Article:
Panel Highlights Different Reactions To 1999 And 2013 Moore Tornadoes
Ever since last spring’s tornado that destroyed two elementary schools and killed seven children in Moore, it’s been hard to escape the debate over school shelters. There are petitions circulating around the state, and everyone seems to have an opinion on the issue.
KGOU recently held a panel about funding these shelters and discovered people are approaching this differently than they did following the Moore tornado in 1999.
Stacey McCabe’s son Nicholas was one of the kids who died at Plaza Towers Elementary. She says the state is long overdue when it comes to considering school shelters.
“In ’99, we should’ve looked at this,” McCabe said. “We’re right in the middle of tornado alley. This should have been a very important issue at that time.”
“That’s where those people should have chosen, whoever chose where that money needed to go, they did not choose the right thing. So now seven children have died in the State of Oklahoma and now we get to decide it’s the Republicans against the Democrats. To hooey with all of that,” she said.
McCabe is one of many who believe funding school shelters is a necessity. But part of the reason this discussion never gained much traction in the past, says state Representative Joe Dorman, has to do with when tornadoes generally occur.
“These tornadoes happen at the end of the legislative session,” Dorman said. “It’s impossible to file legislation at the very end.”
Back in 1999, the time crunch kept lawmakers from taking up the issue before the session ended.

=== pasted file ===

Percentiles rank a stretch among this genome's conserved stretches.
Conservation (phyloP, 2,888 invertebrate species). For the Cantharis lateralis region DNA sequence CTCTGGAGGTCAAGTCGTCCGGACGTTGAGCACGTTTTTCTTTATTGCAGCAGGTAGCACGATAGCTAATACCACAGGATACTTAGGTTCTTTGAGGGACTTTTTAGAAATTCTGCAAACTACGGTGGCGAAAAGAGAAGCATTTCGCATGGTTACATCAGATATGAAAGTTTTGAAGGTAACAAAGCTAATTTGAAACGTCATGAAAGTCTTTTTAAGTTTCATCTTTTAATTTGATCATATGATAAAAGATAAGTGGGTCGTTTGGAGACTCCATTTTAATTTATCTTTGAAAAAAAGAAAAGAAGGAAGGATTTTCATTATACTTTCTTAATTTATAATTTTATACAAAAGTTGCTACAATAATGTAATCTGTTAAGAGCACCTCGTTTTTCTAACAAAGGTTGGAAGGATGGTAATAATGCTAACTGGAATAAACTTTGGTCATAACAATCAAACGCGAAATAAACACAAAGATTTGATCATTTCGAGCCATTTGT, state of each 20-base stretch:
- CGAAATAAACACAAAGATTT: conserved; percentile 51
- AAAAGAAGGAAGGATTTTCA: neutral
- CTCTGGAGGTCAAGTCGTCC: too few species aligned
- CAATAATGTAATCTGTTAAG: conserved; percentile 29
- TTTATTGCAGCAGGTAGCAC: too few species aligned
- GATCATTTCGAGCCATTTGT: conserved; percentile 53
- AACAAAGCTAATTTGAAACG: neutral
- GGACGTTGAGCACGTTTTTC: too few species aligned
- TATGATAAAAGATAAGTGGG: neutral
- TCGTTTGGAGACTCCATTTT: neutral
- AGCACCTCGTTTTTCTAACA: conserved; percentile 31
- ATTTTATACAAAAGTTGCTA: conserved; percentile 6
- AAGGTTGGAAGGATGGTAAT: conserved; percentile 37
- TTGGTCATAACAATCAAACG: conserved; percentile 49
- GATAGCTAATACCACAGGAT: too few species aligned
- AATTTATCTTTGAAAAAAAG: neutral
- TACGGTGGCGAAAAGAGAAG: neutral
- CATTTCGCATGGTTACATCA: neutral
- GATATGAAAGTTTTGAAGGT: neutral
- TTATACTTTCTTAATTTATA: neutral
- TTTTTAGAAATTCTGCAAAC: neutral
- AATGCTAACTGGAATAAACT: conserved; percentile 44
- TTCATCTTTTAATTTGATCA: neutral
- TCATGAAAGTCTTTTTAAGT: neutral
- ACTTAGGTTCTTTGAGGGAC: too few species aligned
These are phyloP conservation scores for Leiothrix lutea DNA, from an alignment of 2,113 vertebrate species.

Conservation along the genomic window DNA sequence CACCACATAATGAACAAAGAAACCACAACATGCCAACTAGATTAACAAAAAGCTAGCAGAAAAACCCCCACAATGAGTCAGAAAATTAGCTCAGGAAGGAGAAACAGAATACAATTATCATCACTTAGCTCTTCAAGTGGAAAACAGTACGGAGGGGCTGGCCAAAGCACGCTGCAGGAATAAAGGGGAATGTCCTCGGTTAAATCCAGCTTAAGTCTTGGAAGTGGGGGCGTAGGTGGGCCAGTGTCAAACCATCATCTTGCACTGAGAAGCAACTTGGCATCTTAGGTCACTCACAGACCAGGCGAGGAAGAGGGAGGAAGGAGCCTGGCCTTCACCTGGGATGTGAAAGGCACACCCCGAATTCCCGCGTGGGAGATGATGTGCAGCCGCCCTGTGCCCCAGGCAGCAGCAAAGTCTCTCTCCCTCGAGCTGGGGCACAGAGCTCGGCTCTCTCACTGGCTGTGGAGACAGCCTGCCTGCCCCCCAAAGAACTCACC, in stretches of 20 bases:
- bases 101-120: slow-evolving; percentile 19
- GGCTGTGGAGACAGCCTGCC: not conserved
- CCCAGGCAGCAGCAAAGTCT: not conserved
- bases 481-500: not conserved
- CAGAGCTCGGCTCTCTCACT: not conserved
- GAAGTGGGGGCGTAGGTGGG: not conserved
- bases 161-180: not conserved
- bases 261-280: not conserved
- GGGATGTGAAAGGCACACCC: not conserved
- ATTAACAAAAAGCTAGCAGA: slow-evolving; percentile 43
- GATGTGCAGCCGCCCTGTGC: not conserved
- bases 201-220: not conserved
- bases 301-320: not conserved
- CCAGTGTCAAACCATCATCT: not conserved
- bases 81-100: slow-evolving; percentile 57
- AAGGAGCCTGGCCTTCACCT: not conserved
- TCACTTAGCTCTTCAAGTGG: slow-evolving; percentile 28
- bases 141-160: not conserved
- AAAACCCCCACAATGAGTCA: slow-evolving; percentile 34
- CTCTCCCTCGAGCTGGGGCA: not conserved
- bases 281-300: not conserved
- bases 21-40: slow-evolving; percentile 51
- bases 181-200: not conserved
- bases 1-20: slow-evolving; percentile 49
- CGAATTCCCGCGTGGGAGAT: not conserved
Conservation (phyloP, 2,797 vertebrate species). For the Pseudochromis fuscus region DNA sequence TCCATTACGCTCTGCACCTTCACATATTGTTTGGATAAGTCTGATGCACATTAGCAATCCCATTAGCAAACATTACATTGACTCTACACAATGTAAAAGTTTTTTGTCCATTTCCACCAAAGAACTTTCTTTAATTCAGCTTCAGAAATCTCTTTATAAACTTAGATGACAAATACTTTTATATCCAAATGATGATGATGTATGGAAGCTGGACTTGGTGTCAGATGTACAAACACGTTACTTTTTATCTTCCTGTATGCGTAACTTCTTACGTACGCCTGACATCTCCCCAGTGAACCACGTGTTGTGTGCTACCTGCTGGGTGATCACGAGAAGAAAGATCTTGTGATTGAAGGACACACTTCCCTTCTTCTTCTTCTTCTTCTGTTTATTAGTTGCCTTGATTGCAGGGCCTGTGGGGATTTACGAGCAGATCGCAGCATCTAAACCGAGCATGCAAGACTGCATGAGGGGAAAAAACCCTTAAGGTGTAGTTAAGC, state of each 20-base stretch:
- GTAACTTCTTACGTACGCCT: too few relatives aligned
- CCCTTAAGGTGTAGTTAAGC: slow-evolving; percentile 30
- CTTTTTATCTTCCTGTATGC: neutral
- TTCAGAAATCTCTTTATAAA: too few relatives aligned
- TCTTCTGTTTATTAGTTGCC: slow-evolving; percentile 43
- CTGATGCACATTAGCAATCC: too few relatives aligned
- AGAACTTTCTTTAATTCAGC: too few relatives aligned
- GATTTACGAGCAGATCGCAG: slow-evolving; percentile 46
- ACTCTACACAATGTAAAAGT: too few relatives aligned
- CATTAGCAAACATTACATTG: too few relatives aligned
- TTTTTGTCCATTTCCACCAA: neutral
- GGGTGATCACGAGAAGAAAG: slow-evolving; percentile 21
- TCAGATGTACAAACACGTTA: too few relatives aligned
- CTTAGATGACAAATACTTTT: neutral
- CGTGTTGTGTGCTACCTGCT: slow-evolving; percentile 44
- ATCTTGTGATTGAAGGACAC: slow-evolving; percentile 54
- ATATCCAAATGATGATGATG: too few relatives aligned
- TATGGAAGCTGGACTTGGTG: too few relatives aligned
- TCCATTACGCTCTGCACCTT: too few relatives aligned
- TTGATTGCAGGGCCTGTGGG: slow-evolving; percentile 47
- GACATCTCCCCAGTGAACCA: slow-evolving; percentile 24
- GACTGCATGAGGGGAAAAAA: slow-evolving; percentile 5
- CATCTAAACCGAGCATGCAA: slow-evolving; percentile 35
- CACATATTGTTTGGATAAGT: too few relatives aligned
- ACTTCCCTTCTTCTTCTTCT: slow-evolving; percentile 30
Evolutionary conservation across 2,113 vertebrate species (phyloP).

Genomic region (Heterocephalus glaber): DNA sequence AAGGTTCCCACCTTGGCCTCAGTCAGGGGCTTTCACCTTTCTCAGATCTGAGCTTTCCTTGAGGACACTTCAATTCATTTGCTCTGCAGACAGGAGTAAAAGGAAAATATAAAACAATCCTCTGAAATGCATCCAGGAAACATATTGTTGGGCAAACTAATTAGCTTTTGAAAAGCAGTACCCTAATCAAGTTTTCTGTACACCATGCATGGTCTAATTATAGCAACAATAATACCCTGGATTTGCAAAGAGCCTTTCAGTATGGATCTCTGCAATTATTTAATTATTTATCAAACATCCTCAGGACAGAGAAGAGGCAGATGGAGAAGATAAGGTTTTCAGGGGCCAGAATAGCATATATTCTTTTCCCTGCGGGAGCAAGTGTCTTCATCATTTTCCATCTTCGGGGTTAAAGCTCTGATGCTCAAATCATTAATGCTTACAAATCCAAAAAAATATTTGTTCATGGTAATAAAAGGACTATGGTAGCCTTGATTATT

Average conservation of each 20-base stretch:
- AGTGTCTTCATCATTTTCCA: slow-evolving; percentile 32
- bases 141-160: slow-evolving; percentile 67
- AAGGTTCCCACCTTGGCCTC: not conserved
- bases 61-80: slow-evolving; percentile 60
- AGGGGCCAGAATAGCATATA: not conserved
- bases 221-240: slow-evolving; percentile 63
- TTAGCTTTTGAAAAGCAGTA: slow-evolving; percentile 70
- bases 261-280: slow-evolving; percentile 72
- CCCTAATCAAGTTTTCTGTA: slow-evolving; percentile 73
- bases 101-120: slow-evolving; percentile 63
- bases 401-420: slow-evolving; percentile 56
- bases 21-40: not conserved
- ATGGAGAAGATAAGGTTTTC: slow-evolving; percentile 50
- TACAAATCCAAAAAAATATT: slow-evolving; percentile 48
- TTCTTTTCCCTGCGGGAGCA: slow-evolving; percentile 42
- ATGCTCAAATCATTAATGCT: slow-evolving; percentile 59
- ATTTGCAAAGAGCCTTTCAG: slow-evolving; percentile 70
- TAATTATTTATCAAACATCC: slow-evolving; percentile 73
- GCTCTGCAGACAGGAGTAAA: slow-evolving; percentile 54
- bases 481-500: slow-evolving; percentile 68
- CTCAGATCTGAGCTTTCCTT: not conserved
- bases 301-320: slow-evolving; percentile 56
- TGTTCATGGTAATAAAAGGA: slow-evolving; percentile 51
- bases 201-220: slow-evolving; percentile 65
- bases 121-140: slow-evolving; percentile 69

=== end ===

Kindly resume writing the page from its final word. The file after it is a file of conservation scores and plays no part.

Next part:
“And at that point the legislature was concerned about getting the necessary funding for rebuilding period,” Dorman said. “They had no discussion whatsoever on how to direct that and by the time the next year rolled around, it was off people’s minds.”
But this time, the legislature had an additional week after the storms rolled through in May, so Dorman was able to file a bill before the deadline.
Activists have started a petition drive to get funding for school shelters on the ballot, but if it fails to gather enough support, Dorman says he’s ready to take up the cause.
“I have the legislation filed,” Dorman said. “I will certainly try and take it through the legislature if we don’t get the signatures. I am not confident at all it will pass this legislature. And there’s always an opportunity to come back and start up another effort.”
But Harold Brooks with the National Oceanic and Atmospheric Administration says he and his fellow meteorologists aren’t willing to wait to keep children in public schools safe. They’re starting now by evaluating the safety of Norman’s public schools.
Brooks’ wife is a teacher at an area school, and he says the evaluation of that school's plans revealed surprising information.
“So one of the things we’re hoping to try to do is to put together something that will help people identify where their best places are,” Brooks said.
“Because, in fact, we could tell when we looked at the plan at my wife’s school, there were some aspects of that that were legacy probably from 30 years ago. And the building had had serious reconstruction since then and there were some places that were really awful that were being used.”
For Stacey McCabe, the parent whose son died at Plaza Towers Elementary, there’s no discussion more important than the way schools are built.
“That’s where we left our children because they’ve always been told to us that that’s a safe place,” McCabe said. “Our babies died with their heads tucked between their legs and their hands on the backs on their head to be crushed like a bunch of little rocks.”
In the end, even if school shelter advocates are successful and funding comes their way, they realize that shelters won’t magically appear in all schools before the next storm season. That’s why they’re gathering information now and informing the public about safe areas so people won’t be scrambling when the next tornado comes.